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Solar wind
speed: 324.4 km/sec
density: 6.8 protons/cm3
explanation | more data
Updated: Today at 2352 UT
X-ray Solar Flares
6-hr max: B4
1834 UT Feb27
24-hr: B9
0954 UT Feb27
explanation | more data
Updated: Today at: 2300 UT
Daily Sun: 27 Feb 15
None of these sunspots poses a threat for strong flares. Solar activity remains low. Credit: SDO/HMI

Sunspot number: 39
What is the sunspot number?
Updated 27 Feb 2015

Spotless Days
Current Stretch: 0 days
2015 total: 0 days (0%)

2014 total: 1 day (<1%)
2013 total: 0 days (0%)
2012 total: 0 days (0%)
2011 total: 2 days (<1%)
2010 total: 51 days (14%)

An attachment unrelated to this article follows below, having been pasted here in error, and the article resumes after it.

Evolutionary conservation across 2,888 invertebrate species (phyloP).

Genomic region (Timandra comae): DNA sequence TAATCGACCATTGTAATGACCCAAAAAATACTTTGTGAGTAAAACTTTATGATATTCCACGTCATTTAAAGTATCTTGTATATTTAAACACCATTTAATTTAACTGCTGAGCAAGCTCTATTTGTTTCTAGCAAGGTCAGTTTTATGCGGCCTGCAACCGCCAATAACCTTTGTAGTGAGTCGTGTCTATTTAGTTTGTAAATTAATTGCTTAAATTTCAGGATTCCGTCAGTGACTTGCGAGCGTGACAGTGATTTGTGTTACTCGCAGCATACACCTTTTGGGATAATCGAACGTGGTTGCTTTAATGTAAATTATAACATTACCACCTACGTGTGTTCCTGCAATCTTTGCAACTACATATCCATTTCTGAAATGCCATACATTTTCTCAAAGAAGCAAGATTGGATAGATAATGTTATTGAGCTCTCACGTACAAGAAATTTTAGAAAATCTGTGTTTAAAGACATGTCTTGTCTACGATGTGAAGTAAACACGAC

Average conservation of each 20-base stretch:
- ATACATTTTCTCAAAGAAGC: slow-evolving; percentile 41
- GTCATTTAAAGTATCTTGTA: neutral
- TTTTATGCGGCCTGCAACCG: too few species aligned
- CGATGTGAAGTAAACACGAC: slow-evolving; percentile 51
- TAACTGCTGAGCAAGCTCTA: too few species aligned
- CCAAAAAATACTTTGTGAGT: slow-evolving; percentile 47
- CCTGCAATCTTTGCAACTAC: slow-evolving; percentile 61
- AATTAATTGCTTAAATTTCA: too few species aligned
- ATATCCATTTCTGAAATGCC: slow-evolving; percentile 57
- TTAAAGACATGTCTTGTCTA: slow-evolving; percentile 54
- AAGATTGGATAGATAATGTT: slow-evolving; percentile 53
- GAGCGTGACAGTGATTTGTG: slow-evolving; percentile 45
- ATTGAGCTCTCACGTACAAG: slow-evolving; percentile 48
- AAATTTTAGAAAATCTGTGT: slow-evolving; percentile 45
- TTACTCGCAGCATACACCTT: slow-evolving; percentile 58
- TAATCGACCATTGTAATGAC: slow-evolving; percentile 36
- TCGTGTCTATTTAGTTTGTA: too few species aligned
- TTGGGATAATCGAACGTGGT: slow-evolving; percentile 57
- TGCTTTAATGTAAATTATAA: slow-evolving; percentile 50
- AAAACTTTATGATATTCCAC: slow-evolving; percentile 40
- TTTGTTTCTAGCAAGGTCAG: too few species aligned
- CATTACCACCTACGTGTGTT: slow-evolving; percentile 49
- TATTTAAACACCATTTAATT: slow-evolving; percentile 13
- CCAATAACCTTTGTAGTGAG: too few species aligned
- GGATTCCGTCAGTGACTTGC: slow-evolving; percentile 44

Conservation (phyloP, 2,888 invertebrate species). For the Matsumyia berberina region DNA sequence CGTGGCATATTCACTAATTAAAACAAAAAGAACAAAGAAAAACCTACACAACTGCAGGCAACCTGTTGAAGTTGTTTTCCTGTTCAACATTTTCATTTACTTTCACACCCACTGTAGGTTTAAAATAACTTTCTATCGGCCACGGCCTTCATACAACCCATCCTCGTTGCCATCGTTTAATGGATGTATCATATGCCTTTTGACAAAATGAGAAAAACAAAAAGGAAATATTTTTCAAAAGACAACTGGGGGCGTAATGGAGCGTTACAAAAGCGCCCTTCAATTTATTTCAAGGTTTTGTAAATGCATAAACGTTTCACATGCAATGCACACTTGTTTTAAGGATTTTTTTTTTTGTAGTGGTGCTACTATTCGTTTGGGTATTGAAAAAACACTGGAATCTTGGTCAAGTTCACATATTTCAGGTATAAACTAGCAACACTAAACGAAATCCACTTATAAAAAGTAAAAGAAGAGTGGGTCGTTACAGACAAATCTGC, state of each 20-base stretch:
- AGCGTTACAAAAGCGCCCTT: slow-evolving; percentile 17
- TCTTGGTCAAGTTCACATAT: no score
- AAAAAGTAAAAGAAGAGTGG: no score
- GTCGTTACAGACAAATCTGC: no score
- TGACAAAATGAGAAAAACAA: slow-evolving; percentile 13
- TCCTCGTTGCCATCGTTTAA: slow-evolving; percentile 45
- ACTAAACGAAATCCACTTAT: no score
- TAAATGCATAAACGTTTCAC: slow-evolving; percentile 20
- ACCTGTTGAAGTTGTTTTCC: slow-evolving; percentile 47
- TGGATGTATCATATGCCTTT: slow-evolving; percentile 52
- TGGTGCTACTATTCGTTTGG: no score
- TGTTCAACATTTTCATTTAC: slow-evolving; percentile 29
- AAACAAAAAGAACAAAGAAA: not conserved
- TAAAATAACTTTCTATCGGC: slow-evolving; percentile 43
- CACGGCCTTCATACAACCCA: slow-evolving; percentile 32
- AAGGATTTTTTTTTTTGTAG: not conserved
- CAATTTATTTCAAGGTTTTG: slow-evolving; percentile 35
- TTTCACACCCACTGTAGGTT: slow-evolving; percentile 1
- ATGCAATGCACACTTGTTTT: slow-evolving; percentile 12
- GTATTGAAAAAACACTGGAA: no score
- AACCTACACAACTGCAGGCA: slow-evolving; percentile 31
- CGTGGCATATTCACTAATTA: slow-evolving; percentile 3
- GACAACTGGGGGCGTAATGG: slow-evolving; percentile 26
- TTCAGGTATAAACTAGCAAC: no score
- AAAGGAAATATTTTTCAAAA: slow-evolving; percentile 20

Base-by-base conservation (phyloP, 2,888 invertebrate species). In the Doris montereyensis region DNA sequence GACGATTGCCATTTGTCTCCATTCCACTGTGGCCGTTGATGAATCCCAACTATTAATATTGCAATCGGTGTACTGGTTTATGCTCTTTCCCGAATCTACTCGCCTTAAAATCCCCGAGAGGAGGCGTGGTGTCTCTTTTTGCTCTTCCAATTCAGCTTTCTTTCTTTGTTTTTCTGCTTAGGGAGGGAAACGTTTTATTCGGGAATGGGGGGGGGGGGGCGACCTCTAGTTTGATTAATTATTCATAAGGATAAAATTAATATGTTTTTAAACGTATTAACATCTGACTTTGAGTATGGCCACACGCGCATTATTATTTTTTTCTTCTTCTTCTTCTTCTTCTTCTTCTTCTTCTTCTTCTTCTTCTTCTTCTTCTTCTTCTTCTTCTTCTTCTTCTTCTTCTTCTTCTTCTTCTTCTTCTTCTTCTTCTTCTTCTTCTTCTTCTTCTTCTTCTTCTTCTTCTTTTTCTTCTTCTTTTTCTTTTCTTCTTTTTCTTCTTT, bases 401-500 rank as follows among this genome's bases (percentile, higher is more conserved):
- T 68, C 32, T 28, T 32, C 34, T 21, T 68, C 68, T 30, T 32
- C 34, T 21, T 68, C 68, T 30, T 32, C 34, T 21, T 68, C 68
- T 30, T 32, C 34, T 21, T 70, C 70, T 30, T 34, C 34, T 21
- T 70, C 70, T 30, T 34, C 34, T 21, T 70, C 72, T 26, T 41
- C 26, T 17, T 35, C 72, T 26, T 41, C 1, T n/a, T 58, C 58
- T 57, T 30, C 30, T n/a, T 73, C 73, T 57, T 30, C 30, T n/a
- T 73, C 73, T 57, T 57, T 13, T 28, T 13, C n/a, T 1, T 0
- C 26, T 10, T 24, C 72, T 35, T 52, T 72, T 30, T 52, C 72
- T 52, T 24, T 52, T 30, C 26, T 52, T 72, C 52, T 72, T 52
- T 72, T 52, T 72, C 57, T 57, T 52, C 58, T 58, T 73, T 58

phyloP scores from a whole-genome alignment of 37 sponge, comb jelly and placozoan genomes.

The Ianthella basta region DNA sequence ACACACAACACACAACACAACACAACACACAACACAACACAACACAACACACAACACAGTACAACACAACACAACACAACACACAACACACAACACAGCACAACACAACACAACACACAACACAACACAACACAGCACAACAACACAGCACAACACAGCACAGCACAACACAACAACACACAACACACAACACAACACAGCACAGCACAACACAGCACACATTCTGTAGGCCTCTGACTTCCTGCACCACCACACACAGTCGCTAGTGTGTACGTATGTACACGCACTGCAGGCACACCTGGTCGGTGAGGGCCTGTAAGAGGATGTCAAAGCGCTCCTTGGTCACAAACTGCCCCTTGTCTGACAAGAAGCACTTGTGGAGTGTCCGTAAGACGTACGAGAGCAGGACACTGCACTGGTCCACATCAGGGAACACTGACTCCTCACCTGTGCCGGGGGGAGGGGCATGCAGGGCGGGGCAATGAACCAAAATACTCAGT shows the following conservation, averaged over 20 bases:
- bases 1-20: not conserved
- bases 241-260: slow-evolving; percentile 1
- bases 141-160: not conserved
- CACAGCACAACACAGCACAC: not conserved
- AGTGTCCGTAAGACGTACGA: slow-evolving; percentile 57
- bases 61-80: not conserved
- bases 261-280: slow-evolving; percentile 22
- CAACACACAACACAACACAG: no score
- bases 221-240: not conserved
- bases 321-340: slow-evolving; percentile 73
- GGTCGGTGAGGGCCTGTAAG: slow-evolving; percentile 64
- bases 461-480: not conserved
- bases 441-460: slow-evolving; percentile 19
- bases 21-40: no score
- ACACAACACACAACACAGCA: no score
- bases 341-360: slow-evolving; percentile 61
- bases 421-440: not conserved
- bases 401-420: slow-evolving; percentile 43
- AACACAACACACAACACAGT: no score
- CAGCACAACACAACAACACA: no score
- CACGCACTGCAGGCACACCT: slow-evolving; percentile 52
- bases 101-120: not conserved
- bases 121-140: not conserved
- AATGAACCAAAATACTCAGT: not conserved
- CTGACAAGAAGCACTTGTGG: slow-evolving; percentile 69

2009 total: 260 days (71%)

Update 27 Feb 2015

The Radio Sun
10.7 cm flux: 111 sfu
explanation | more data
Updated 27 Feb 2015

Current Auroral Oval:
Switch to: Europe, USA, New Zealand, Antarctica
Credit: NOAA/Ovation
Planetary K-index
Now: Kp= 1 quiet
24-hr max: Kp= 1
explanation | more data
Interplanetary Mag. Field
Btotal: 3.7 nT
Bz: 2.2 nT south
explanation | more data
Updated: Today at 2352 UT
Coronal Holes: 27 Feb 15
A Solar wind flowing from this southern coronal hole should reach Earth on Feb. 28-March 1. Credit: SDO/AIA.
Noctilucent Clouds As of Nov. 22, 2014, the season for southern hemisphere noctilucent clouds is underway. The south polar "daisy" pictured below is a composite of near-realtime images from NASA's AIM spacecraft.
Switch view: Ross Ice Shelf, Antarctic Penninsula, East Antarctica, Polar
Updated at: 02-26-2015 20:55:02
NOAA Forecasts
Updated at: 2015 Feb 27 2200 UTC
0-24 hr
24-48 hr
10 %
10 %
01 %
01 %
Geomagnetic Storms:
Probabilities for significant disturbances in Earth's magnetic field are given for three activity levels: active, minor storm, severe storm